for letter in message:
            if 'a' <= letter <= 'z':
                char_pos = ord(letter) - ord('a')

                # Rotate by i, and make sure we're within alphabet
                char_pos = (char_pos + i) % ALPHABET_LENGTH

                new_message += chr(char_pos + ord('a'))

                # new_message += chr((ord(letter) - ord('a') + i) % ALPHABET_LENGTH + ord('a'))
            else:
                new_message += letter

        print (new_message)

Within the rotation block there is a commented line which could replace all of the other code, but it is not so easy to read and understand as the uncommented code.

Alternate implementation with functions

In general I would rather use functions to do stuff like this, and I would encapsulate my entire program within a if __name__ == '__main__': block to allow for module execution. That is that the script could be imported as a module, and you could call the different functions to add caesar-cipher rotation to other programs of yours.

One version of this could be like this:

from string import ascii_lowercase

def rotate_lowercase_char(char, offset):
    """Return lowercase <char> rotated by <offset> characters.

    If <char> is a lowercase character rotate it, or else return
    it unchanged allowing for non-alpha characters to be present."""

    if not char in ascii_lowercase:
        return char
    else:
        position = ascii_lowercase.index(char)
        position = (position + offset) % len(ascii_lowercase)
        return ascii_lowercase[position]


def rotate_lowercase_text(text, offset):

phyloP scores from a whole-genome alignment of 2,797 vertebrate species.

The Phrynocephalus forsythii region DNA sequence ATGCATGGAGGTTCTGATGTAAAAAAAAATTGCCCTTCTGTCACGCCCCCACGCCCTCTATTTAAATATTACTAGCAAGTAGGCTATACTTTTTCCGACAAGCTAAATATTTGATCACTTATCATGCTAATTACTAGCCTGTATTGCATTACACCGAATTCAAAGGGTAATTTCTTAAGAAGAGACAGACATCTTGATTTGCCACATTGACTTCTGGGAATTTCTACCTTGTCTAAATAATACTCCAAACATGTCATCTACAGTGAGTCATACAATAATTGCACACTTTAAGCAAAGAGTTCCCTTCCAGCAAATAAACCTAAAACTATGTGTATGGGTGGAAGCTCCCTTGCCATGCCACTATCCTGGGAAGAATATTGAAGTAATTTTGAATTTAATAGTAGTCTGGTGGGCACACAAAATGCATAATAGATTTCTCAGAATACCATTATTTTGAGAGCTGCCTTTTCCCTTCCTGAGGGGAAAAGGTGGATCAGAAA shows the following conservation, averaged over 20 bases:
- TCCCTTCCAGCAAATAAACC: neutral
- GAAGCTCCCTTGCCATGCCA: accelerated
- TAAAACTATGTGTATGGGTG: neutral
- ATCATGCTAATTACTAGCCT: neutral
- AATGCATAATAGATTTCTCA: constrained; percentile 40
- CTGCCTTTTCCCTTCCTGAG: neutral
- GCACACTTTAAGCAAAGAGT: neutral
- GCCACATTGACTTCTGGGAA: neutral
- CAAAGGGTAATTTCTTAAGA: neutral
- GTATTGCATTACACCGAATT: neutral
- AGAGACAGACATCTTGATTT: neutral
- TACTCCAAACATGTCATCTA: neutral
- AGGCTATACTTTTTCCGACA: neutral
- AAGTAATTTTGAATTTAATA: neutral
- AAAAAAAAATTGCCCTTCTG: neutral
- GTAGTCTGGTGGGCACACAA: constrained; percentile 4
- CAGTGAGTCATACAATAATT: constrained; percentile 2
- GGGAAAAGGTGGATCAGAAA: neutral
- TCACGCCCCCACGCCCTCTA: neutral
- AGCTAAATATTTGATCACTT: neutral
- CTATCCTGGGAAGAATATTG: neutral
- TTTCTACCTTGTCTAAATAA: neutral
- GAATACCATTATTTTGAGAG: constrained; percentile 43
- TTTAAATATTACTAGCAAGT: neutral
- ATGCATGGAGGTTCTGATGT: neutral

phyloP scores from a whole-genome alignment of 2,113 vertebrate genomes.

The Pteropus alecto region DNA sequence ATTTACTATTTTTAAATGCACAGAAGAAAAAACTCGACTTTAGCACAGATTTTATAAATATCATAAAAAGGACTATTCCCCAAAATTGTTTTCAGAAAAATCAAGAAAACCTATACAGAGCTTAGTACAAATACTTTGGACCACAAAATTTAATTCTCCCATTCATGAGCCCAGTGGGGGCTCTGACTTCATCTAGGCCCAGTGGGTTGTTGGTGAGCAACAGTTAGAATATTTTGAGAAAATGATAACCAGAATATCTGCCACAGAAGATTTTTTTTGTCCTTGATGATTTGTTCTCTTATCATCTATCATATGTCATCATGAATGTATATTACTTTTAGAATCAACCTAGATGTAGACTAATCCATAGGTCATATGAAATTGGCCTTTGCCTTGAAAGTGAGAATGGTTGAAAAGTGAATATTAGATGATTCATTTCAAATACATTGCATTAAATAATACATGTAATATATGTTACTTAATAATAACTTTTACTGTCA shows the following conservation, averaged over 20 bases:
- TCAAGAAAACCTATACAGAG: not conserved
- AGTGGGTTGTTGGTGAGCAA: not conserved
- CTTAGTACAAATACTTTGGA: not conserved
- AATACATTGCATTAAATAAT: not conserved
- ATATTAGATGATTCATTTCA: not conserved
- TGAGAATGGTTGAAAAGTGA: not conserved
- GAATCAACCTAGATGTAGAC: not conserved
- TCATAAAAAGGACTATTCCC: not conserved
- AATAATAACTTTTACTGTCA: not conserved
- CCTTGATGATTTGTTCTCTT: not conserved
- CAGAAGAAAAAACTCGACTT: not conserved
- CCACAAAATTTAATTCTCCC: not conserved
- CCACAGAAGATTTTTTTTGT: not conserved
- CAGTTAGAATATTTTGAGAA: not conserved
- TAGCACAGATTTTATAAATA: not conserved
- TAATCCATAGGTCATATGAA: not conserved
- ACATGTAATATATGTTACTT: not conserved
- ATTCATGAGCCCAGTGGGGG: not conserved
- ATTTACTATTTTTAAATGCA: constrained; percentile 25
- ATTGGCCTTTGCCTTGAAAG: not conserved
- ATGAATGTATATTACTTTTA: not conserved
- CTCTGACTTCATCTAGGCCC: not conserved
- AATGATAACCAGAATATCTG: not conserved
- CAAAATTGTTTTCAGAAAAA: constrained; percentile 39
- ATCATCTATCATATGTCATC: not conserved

"""Return <text> rotated by <offset> characters."""

    return ''.join(rotate_lowercase_char(letter, offset) for letter in text)


def main():

    while(True):
        message = input("What would you like the message to say? ").lower()

        if message == "quit":
            break

        for i in range(len(ascii_lowercase)):
            print("Offset: {}, Rotated: {}".format(i, rotate_lowercase_text(message, i)))

if __name__ == '__main__':
    main()

This uses string.ascii_lowercase for the set of lowercase letters and a positional approach for rotating a letter a given approach. The methods could be extended using default parameters to allow for other characters sets, but that is left as an exercise to the reader.

Furthermore I've presented two functions here one for rotating the entire string, and one for rotating a single character. These could have been combined, but I like the single responsibility principle of letting one function doing exactly one thing.

Lastly I've kept the main logic from the original post, only embedded it into a main(), and added some extra information related to the output to display the various rotation offsets used for presenting the text.

For even more various alternative implementation look at other posts here at Code Review tagged (in a variety of languages). Both shorter and longer and simpler and more complex variation exists.

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You can make it two lines, just by doing the rollover as a modulo:

while(True):
    print ''.join( [ chr(((ord(letter) - 96) % 26)+97) for letter in input("What would you like the message to say? ").lower() ] )